Encounters and ‘encounters’

After months of a cat-and-mouse game in the tri-junction, the Kerala Police’s anti-Naxalite Thunderbolts force reported a major exchange of fire with Maoists in the Kuralai region of the Nilambur forests in Malappuram district on Thursday. Two Maoist cadre — Kuppu Devaraj from Karnataka and Ajitha alias Kaveri — were said to be killed in what was the first “encounter” of its kind in Kerala.

Before the “encounter”, sightings of Maoists were scattered across the region: the latest were in Agali in the forests of northern Palakkad district, in the Paattakarimbu tribal colony in Malappuram district, in Thirunelly in northern Wayanad among others. Nilambur-like “encounters” are rare. But for the major incident, which occurred nearly a week after this reporter’s visit to Wayanad and Malappuram, that itself followed a firing incident close to the nearby Mundakadavu colony in October, the last serious exchange of fire was in Kunhome forest nearly two years ago.

The arrest of Maoist leader Roopesh and his wife Shyna in Coimbatore in May 2015 was a setback to the rebels in the region. Roopesh is believed to have been associated with the Kabini dalam. Since his arrest, say police officers, the Maoist journal Kaatu Thee (Forest Fire) has not been published or circulated in the region. His position is believed to have been taken by another native of Malappuram who goes by the alias ‘Soman’ and is said to belong to the Nadukani dalam (which publishes the periodical, Chenkaadu (Red Forest).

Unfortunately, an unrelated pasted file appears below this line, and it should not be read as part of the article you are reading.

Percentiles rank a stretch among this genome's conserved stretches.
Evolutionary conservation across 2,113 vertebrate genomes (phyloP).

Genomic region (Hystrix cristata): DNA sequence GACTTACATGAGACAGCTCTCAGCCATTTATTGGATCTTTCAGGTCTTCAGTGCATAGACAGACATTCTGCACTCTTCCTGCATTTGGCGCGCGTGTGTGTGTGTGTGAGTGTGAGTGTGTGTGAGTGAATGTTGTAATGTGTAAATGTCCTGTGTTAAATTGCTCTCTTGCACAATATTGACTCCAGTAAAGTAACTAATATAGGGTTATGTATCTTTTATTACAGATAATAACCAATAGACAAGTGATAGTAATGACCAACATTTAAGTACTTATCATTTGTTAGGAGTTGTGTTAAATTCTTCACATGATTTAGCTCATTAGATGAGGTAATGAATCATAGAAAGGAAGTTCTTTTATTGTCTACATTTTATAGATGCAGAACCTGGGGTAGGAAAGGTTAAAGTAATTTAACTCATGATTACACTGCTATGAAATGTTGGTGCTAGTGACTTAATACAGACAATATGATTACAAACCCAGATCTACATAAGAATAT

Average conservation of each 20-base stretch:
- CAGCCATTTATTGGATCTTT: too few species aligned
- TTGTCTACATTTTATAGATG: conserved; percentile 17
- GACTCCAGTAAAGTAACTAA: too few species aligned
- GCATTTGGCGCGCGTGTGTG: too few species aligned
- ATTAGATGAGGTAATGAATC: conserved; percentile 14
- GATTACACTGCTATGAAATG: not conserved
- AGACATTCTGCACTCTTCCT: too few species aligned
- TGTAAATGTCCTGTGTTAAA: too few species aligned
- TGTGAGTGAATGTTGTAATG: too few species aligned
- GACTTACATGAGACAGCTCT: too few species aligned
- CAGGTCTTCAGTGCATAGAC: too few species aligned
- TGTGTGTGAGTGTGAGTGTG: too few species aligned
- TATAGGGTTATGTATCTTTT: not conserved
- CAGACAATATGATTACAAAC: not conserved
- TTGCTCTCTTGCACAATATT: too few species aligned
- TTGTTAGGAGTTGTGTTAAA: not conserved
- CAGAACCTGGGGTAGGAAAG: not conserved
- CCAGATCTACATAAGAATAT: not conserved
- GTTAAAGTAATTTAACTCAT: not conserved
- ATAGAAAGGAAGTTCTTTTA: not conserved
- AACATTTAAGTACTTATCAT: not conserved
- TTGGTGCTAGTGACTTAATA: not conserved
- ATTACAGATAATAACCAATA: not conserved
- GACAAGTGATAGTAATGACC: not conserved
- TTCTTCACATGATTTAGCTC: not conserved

The Kattunayakan dwellers of Paattakarimbu village confirmed the visits by Soman to their village, the most recent one sometime in October 2016. The womenfolk tell us that the colony dwellers are relatively educated (with many of them finishing high school) but are unskilled and dependent on the forest. There is a lack of an organised market for their produce and the dwellers are keen on better implementation of promised welfare schemes (the Integrated Tribal Development Projects, various State welfare schemes).

Kochu Ravi, who was roughed up by the Maoists for allegedly talking to the police about their visits.

Kochu Ravi, who was roughed up by the Maoists for allegedly talking to the police about their visits.